Tuesday, November 10, 2009
Obscurity of the Day: Fitzboomski the Anarchist
Anarchists, popularly known as crazed bomb-throwers to middle-class Americans, had become a national obsession following the 1886 Haymarket riot in Chicago. A group of anarchists and trade unionists had staged a rally in the city only to be harassed by police. In the ensuing melee someone set off a bomb that killed eight police officers. It was impossible to determine the actual bomb-thrower, but police took the convenient shortcut of arresting eight rally organizers and charged them with the crime. Seven were executed while the eighth committed suicide in jail.
From that date on socialists, unionists and other assorted 'radical' groups were all branded anarchists and excoriated in the popular press as wild-eyed maniacs. Things only got worse for these groups, most of which, at least in the U.S., were actually social reformers and not revolutionaries, when the eyes of the world were focused on troubled Russia in 1905. In that year a large number of disparate groups, including anarchists, Bolsheviks and a plethora of splinter groups staged the Russian Revolution of 1905. That title makes the events of that year sound like an organized effort, but it was actually utter chaos, with bombings, assassinations and terrorism directed not only at the government but between and among all these groups as well.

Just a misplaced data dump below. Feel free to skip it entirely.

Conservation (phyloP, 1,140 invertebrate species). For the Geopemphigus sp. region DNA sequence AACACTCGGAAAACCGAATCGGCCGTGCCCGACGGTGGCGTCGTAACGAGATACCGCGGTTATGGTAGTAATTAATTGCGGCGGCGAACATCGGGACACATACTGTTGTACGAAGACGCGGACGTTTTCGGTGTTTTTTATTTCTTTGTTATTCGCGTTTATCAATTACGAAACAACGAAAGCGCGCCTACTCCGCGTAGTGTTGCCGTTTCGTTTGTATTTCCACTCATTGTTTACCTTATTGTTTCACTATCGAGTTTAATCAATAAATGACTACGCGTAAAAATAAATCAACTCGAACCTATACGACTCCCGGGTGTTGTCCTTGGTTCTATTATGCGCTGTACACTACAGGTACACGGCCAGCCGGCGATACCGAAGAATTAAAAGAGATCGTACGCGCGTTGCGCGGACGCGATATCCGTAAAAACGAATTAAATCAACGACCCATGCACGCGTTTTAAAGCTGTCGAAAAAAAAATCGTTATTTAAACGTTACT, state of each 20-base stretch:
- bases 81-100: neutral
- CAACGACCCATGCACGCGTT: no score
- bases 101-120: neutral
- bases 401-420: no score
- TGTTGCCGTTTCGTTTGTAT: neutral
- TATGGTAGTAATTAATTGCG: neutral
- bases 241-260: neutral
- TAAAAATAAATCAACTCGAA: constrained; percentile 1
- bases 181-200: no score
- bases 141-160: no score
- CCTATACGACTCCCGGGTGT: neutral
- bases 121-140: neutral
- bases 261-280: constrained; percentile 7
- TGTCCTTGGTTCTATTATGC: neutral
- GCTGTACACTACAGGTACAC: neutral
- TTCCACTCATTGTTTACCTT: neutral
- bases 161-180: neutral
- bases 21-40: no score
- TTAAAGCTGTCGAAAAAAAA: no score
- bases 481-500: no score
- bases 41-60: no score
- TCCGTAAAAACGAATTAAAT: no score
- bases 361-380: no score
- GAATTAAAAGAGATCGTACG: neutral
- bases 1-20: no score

The headlines coming out of Russia further defined anarchists in the U.S. as crazed bomb-throwers. Along with hatred, contempt and fear, the image of the insane bomb-throwing terrorist also inspired the type of black humor seen here in Walter Bradford's Fitzboomski the Anarchist (you thought I'd never get to the strip, eh?).
Bradford's new strip debuted in the Philadelphia North American on October 22 1905, just a week after Russian revolutionaries had presented the czar with the October Manifesto, which promised to end the violence in exchange for basic civil rights for citizens. Bradford, a born jokester who could find the humor even in the dark events on the other side of the globe, had Fitzboomski trying all sorts of nefarious plans to blow the "prime minister-a-vitch" to bits. In plots that prefigure Mad magazine's Spy vs. Spy, his plans were constantly subverted by the minister's own counter-plots.
With the October Manifesto signed by the czar, (relative) peace came to Russia and Fitzboomski threw his last bomb after just six episodes on November 26 1905. But in January 1907, with tensions in Russia once again coming to a head, Bradford reactivated his home team for a second engagement. The new version of the strip, now slightly retitled as Fizzboomski the Anarchist, ran from January 20 to April 7 1907 (except for an apparent leftover that didn't appear until June 28 1908).
A tip of the ushanka to Cole Johnson for the scans.
This is another one I've been wondering about. I have a few of these, I think they must be from the revival.Post a Comment